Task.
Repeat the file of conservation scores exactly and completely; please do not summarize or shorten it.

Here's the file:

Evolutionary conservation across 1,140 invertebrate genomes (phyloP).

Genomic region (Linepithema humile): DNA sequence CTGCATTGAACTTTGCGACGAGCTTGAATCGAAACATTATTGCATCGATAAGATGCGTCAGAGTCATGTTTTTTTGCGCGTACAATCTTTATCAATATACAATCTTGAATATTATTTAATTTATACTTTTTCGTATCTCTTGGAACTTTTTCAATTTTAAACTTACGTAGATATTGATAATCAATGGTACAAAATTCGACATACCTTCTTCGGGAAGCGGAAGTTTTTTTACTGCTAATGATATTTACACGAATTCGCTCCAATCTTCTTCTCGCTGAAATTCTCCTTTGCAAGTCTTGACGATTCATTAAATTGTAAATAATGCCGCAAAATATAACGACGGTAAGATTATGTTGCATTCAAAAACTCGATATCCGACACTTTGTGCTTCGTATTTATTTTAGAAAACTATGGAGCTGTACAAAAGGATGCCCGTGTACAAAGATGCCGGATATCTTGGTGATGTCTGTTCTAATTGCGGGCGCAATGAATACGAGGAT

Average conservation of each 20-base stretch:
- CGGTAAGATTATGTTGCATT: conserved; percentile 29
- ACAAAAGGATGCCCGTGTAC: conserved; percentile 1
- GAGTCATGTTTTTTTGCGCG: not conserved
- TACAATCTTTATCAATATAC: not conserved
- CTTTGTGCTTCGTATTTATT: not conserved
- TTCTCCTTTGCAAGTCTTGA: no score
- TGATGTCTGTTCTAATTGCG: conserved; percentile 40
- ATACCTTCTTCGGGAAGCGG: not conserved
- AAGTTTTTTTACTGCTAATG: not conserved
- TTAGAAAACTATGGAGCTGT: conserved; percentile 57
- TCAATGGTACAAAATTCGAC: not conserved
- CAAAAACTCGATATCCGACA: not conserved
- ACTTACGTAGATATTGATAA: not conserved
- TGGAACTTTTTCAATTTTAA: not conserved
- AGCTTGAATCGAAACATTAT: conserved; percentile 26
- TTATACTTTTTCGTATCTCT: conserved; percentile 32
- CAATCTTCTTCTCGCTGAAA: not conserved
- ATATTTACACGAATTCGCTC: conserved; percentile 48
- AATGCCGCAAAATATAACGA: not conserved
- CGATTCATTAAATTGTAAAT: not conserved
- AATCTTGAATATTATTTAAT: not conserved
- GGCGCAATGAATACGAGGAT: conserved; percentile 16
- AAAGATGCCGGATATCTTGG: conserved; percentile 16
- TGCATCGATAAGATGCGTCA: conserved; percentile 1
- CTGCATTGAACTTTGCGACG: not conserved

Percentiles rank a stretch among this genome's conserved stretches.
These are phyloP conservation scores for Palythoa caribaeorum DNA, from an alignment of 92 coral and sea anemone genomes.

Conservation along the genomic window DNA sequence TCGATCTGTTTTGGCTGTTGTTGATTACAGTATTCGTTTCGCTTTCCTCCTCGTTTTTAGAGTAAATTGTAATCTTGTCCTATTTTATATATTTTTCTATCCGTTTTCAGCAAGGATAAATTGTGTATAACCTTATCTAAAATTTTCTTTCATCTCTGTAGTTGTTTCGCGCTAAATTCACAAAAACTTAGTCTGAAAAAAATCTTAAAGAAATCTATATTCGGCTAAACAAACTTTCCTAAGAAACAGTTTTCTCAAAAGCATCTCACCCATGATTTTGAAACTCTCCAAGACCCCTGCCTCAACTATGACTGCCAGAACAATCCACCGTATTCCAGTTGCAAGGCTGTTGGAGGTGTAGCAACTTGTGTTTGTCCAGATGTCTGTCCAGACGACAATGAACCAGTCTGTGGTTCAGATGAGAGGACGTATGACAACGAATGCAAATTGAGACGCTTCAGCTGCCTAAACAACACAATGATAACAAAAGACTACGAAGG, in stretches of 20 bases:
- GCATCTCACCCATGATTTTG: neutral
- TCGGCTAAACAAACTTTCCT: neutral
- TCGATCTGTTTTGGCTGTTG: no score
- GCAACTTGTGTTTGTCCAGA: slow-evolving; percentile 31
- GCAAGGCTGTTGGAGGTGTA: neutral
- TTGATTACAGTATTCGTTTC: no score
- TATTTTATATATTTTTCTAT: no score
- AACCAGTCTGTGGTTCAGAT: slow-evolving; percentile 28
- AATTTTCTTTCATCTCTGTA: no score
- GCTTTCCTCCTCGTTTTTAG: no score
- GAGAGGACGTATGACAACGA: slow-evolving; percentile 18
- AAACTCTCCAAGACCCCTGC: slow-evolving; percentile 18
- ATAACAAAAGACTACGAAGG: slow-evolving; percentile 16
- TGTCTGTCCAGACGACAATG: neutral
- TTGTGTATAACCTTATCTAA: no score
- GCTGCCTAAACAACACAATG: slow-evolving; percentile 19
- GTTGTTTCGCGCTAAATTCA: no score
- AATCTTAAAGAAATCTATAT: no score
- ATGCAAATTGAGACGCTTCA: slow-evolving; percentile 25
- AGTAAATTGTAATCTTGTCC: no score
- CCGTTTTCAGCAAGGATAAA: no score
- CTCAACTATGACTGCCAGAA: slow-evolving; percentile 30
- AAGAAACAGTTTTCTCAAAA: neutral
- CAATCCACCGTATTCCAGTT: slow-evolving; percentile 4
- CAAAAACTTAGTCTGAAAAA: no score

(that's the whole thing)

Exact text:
Evolutionary conservation across 1,140 invertebrate genomes (phyloP).

Genomic region (Linepithema humile): DNA sequence CTGCATTGAACTTTGCGACGAGCTTGAATCGAAACATTATTGCATCGATAAGATGCGTCAGAGTCATGTTTTTTTGCGCGTACAATCTTTATCAATATACAATCTTGAATATTATTTAATTTATACTTTTTCGTATCTCTTGGAACTTTTTCAATTTTAAACTTACGTAGATATTGATAATCAATGGTACAAAATTCGACATACCTTCTTCGGGAAGCGGAAGTTTTTTTACTGCTAATGATATTTACACGAATTCGCTCCAATCTTCTTCTCGCTGAAATTCTCCTTTGCAAGTCTTGACGATTCATTAAATTGTAAATAATGCCGCAAAATATAACGACGGTAAGATTATGTTGCATTCAAAAACTCGATATCCGACACTTTGTGCTTCGTATTTATTTTAGAAAACTATGGAGCTGTACAAAAGGATGCCCGTGTACAAAGATGCCGGATATCTTGGTGATGTCTGTTCTAATTGCGGGCGCAATGAATACGAGGAT

Average conservation of each 20-base stretch:
- CGGTAAGATTATGTTGCATT: conserved; percentile 29
- ACAAAAGGATGCCCGTGTAC: conserved; percentile 1
- GAGTCATGTTTTTTTGCGCG: not conserved
- TACAATCTTTATCAATATAC: not conserved
- CTTTGTGCTTCGTATTTATT: not conserved
- TTCTCCTTTGCAAGTCTTGA: no score
- TGATGTCTGTTCTAATTGCG: conserved; percentile 40
- ATACCTTCTTCGGGAAGCGG: not conserved
- AAGTTTTTTTACTGCTAATG: not conserved
- TTAGAAAACTATGGAGCTGT: conserved; percentile 57
- TCAATGGTACAAAATTCGAC: not conserved
- CAAAAACTCGATATCCGACA: not conserved
- ACTTACGTAGATATTGATAA: not conserved
- TGGAACTTTTTCAATTTTAA: not conserved
- AGCTTGAATCGAAACATTAT: conserved; percentile 26
- TTATACTTTTTCGTATCTCT: conserved; percentile 32
- CAATCTTCTTCTCGCTGAAA: not conserved
- ATATTTACACGAATTCGCTC: conserved; percentile 48
- AATGCCGCAAAATATAACGA: not conserved
- CGATTCATTAAATTGTAAAT: not conserved
- AATCTTGAATATTATTTAAT: not conserved
- GGCGCAATGAATACGAGGAT: conserved; percentile 16
- AAAGATGCCGGATATCTTGG: conserved; percentile 16
- TGCATCGATAAGATGCGTCA: conserved; percentile 1
- CTGCATTGAACTTTGCGACG: not conserved

Percentiles rank a stretch among this genome's conserved stretches.
These are phyloP conservation scores for Palythoa caribaeorum DNA, from an alignment of 92 coral and sea anemone genomes.

Conservation along the genomic window DNA sequence TCGATCTGTTTTGGCTGTTGTTGATTACAGTATTCGTTTCGCTTTCCTCCTCGTTTTTAGAGTAAATTGTAATCTTGTCCTATTTTATATATTTTTCTATCCGTTTTCAGCAAGGATAAATTGTGTATAACCTTATCTAAAATTTTCTTTCATCTCTGTAGTTGTTTCGCGCTAAATTCACAAAAACTTAGTCTGAAAAAAATCTTAAAGAAATCTATATTCGGCTAAACAAACTTTCCTAAGAAACAGTTTTCTCAAAAGCATCTCACCCATGATTTTGAAACTCTCCAAGACCCCTGCCTCAACTATGACTGCCAGAACAATCCACCGTATTCCAGTTGCAAGGCTGTTGGAGGTGTAGCAACTTGTGTTTGTCCAGATGTCTGTCCAGACGACAATGAACCAGTCTGTGGTTCAGATGAGAGGACGTATGACAACGAATGCAAATTGAGACGCTTCAGCTGCCTAAACAACACAATGATAACAAAAGACTACGAAGG, in stretches of 20 bases:
- GCATCTCACCCATGATTTTG: neutral
- TCGGCTAAACAAACTTTCCT: neutral
- TCGATCTGTTTTGGCTGTTG: no score
- GCAACTTGTGTTTGTCCAGA: slow-evolving; percentile 31
- GCAAGGCTGTTGGAGGTGTA: neutral
- TTGATTACAGTATTCGTTTC: no score
- TATTTTATATATTTTTCTAT: no score
- AACCAGTCTGTGGTTCAGAT: slow-evolving; percentile 28
- AATTTTCTTTCATCTCTGTA: no score
- GCTTTCCTCCTCGTTTTTAG: no score
- GAGAGGACGTATGACAACGA: slow-evolving; percentile 18
- AAACTCTCCAAGACCCCTGC: slow-evolving; percentile 18
- ATAACAAAAGACTACGAAGG: slow-evolving; percentile 16
- TGTCTGTCCAGACGACAATG: neutral
- TTGTGTATAACCTTATCTAA: no score
- GCTGCCTAAACAACACAATG: slow-evolving; percentile 19
- GTTGTTTCGCGCTAAATTCA: no score
- AATCTTAAAGAAATCTATAT: no score
- ATGCAAATTGAGACGCTTCA: slow-evolving; percentile 25
- AGTAAATTGTAATCTTGTCC: no score
- CCGTTTTCAGCAAGGATAAA: no score
- CTCAACTATGACTGCCAGAA: slow-evolving; percentile 30
- AAGAAACAGTTTTCTCAAAA: neutral
- CAATCCACCGTATTCCAGTT: slow-evolving; percentile 4
- CAAAAACTTAGTCTGAAAAA: no score